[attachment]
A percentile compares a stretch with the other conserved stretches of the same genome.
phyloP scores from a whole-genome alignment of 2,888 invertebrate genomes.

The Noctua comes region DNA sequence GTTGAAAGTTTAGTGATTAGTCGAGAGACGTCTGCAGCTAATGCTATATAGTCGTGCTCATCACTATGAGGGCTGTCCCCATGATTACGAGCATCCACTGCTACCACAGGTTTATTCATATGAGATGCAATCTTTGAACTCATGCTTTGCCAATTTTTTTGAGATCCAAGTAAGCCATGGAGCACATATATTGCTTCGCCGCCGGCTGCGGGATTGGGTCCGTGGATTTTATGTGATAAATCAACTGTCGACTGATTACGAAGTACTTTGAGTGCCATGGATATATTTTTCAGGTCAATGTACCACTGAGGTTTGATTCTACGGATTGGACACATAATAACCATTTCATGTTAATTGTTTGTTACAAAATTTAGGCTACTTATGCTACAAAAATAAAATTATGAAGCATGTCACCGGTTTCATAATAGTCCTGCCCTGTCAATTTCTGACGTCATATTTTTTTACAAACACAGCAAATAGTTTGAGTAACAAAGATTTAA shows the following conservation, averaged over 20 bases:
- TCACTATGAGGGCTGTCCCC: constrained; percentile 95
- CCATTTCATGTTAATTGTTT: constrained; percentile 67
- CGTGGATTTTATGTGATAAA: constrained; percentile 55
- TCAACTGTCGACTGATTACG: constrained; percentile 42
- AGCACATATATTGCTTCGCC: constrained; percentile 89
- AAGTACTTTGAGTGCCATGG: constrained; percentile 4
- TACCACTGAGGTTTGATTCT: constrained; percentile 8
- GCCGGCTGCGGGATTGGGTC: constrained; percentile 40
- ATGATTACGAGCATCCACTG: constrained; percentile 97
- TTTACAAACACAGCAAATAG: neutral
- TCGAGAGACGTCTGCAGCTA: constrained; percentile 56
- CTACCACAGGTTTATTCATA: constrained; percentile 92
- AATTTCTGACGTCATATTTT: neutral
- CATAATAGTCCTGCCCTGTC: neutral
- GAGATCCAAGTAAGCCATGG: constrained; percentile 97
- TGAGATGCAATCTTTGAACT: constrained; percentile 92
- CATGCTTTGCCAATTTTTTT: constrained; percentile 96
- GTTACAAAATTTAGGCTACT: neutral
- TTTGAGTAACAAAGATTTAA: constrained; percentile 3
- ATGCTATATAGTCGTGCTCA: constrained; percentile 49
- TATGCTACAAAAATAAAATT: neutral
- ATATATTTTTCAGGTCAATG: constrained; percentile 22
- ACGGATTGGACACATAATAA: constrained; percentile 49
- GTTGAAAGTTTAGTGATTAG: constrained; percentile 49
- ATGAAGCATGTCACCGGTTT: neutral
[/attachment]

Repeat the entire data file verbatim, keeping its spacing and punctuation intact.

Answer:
A percentile compares a stretch with the other conserved stretches of the same genome.
phyloP scores from a whole-genome alignment of 2,888 invertebrate genomes.

The Noctua comes region DNA sequence GTTGAAAGTTTAGTGATTAGTCGAGAGACGTCTGCAGCTAATGCTATATAGTCGTGCTCATCACTATGAGGGCTGTCCCCATGATTACGAGCATCCACTGCTACCACAGGTTTATTCATATGAGATGCAATCTTTGAACTCATGCTTTGCCAATTTTTTTGAGATCCAAGTAAGCCATGGAGCACATATATTGCTTCGCCGCCGGCTGCGGGATTGGGTCCGTGGATTTTATGTGATAAATCAACTGTCGACTGATTACGAAGTACTTTGAGTGCCATGGATATATTTTTCAGGTCAATGTACCACTGAGGTTTGATTCTACGGATTGGACACATAATAACCATTTCATGTTAATTGTTTGTTACAAAATTTAGGCTACTTATGCTACAAAAATAAAATTATGAAGCATGTCACCGGTTTCATAATAGTCCTGCCCTGTCAATTTCTGACGTCATATTTTTTTACAAACACAGCAAATAGTTTGAGTAACAAAGATTTAA shows the following conservation, averaged over 20 bases:
- TCACTATGAGGGCTGTCCCC: constrained; percentile 95
- CCATTTCATGTTAATTGTTT: constrained; percentile 67
- CGTGGATTTTATGTGATAAA: constrained; percentile 55
- TCAACTGTCGACTGATTACG: constrained; percentile 42
- AGCACATATATTGCTTCGCC: constrained; percentile 89
- AAGTACTTTGAGTGCCATGG: constrained; percentile 4
- TACCACTGAGGTTTGATTCT: constrained; percentile 8
- GCCGGCTGCGGGATTGGGTC: constrained; percentile 40
- ATGATTACGAGCATCCACTG: constrained; percentile 97
- TTTACAAACACAGCAAATAG: neutral
- TCGAGAGACGTCTGCAGCTA: constrained; percentile 56
- CTACCACAGGTTTATTCATA: constrained; percentile 92
- AATTTCTGACGTCATATTTT: neutral
- CATAATAGTCCTGCCCTGTC: neutral
- GAGATCCAAGTAAGCCATGG: constrained; percentile 97
- TGAGATGCAATCTTTGAACT: constrained; percentile 92
- CATGCTTTGCCAATTTTTTT: constrained; percentile 96
- GTTACAAAATTTAGGCTACT: neutral
- TTTGAGTAACAAAGATTTAA: constrained; percentile 3
- ATGCTATATAGTCGTGCTCA: constrained; percentile 49
- TATGCTACAAAAATAAAATT: neutral
- ATATATTTTTCAGGTCAATG: constrained; percentile 22
- ACGGATTGGACACATAATAA: constrained; percentile 49
- GTTGAAAGTTTAGTGATTAG: constrained; percentile 49
- ATGAAGCATGTCACCGGTTT: neutral